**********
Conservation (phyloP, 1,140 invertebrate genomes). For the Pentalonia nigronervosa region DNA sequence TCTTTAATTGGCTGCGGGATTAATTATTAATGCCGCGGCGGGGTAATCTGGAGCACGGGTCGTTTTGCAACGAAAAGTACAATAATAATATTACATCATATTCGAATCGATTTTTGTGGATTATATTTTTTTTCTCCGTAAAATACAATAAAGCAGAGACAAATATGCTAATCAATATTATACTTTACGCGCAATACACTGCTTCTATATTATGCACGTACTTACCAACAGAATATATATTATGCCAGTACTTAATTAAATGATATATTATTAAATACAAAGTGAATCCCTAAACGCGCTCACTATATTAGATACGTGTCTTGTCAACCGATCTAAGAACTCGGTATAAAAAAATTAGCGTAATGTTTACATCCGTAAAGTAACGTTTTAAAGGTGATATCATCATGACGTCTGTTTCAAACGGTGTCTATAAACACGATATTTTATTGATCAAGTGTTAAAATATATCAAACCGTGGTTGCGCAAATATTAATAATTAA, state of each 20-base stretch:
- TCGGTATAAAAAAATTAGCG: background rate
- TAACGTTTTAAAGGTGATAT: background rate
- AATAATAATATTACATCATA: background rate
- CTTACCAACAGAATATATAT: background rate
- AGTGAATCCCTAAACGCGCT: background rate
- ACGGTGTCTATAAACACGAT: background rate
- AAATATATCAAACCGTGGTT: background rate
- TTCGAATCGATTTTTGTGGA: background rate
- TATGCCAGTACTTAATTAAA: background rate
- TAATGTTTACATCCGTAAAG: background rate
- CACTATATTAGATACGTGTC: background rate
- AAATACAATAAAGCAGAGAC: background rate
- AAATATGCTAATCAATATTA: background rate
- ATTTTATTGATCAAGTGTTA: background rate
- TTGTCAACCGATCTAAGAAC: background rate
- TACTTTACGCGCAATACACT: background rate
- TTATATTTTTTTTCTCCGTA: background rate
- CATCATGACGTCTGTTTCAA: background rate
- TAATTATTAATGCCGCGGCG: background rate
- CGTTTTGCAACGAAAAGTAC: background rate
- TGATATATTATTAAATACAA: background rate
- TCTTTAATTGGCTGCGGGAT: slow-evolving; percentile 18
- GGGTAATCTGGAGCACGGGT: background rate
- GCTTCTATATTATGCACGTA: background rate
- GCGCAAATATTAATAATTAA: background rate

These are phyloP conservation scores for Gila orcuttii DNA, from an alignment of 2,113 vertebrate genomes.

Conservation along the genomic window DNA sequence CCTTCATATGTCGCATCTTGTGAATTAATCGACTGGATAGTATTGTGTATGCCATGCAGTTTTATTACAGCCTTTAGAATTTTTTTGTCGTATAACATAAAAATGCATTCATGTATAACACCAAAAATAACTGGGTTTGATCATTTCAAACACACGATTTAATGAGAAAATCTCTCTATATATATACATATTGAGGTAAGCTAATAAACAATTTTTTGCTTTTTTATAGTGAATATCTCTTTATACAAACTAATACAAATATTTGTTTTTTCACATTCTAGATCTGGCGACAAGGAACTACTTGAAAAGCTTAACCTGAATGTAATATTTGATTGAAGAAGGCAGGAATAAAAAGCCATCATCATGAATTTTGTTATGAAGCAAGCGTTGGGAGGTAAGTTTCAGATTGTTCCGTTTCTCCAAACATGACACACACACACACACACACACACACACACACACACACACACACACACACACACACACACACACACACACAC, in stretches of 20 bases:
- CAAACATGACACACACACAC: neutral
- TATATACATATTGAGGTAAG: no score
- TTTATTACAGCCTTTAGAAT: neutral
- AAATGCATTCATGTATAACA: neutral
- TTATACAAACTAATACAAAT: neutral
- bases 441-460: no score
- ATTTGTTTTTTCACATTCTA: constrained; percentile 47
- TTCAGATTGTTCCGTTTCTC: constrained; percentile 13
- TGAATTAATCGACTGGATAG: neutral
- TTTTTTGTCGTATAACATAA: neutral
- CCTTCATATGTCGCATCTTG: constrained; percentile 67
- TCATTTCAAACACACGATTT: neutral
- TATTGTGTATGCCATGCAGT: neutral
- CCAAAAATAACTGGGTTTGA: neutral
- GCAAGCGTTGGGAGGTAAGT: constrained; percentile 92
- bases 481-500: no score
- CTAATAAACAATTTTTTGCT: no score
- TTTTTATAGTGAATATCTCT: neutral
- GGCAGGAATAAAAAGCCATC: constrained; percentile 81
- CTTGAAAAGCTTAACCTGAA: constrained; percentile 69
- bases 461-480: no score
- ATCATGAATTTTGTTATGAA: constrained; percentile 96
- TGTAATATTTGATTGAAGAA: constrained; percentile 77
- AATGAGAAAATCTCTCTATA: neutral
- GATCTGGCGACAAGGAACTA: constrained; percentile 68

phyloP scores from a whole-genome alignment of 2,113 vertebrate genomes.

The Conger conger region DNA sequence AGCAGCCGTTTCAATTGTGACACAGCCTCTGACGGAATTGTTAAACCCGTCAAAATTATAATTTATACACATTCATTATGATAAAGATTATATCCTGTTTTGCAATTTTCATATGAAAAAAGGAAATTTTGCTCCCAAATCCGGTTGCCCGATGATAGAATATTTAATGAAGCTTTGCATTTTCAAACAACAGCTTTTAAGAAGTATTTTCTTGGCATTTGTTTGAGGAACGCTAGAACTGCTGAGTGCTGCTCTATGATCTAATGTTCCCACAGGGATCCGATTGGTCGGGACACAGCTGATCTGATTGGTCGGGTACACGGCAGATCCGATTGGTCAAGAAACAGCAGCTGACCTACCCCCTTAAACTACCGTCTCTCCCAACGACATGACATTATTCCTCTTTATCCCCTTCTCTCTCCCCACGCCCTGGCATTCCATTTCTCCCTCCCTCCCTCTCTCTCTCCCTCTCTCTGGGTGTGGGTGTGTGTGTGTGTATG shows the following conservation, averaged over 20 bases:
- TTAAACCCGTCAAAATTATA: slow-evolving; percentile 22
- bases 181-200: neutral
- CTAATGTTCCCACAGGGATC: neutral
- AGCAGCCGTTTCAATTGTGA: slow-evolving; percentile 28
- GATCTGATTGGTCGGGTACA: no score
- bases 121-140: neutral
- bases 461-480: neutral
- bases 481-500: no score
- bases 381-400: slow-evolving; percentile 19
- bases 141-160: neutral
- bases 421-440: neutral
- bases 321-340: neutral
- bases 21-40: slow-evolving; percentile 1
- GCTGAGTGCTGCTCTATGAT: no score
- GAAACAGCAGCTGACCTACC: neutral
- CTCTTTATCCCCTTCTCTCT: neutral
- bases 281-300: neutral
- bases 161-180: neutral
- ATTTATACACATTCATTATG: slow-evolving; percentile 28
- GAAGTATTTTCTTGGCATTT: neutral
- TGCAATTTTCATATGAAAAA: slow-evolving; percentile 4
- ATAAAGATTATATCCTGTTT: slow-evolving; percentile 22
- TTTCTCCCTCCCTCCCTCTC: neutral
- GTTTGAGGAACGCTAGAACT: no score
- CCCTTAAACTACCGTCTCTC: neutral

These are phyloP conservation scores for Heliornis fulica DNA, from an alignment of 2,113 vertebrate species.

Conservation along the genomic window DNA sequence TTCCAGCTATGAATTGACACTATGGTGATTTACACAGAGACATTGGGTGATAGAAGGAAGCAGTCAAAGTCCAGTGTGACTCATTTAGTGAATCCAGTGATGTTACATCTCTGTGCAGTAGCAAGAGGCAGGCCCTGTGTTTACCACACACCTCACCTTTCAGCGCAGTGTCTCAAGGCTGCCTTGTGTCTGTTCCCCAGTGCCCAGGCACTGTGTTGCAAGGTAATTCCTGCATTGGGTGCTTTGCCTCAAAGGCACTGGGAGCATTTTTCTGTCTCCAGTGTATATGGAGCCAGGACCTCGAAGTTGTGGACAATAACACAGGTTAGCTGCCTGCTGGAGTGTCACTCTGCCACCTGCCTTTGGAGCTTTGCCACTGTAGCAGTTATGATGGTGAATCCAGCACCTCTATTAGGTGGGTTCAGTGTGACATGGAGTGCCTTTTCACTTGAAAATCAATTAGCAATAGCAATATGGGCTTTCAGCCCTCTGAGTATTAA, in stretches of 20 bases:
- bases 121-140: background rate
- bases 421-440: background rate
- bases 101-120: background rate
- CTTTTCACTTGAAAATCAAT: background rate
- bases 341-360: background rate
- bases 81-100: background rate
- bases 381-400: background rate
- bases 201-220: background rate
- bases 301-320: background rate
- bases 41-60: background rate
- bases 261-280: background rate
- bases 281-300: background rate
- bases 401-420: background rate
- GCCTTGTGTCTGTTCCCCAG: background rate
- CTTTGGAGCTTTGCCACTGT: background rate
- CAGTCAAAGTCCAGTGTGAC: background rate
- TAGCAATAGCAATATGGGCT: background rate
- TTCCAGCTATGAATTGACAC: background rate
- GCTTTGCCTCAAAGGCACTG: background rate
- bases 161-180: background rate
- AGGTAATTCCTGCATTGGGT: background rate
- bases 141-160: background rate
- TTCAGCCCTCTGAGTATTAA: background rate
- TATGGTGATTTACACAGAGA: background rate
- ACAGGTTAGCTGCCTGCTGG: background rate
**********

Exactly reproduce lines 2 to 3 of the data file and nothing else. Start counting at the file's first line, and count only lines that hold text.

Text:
- TCGGTATAAAAAAATTAGCG: background rate
- TAACGTTTTAAAGGTGATAT: background rate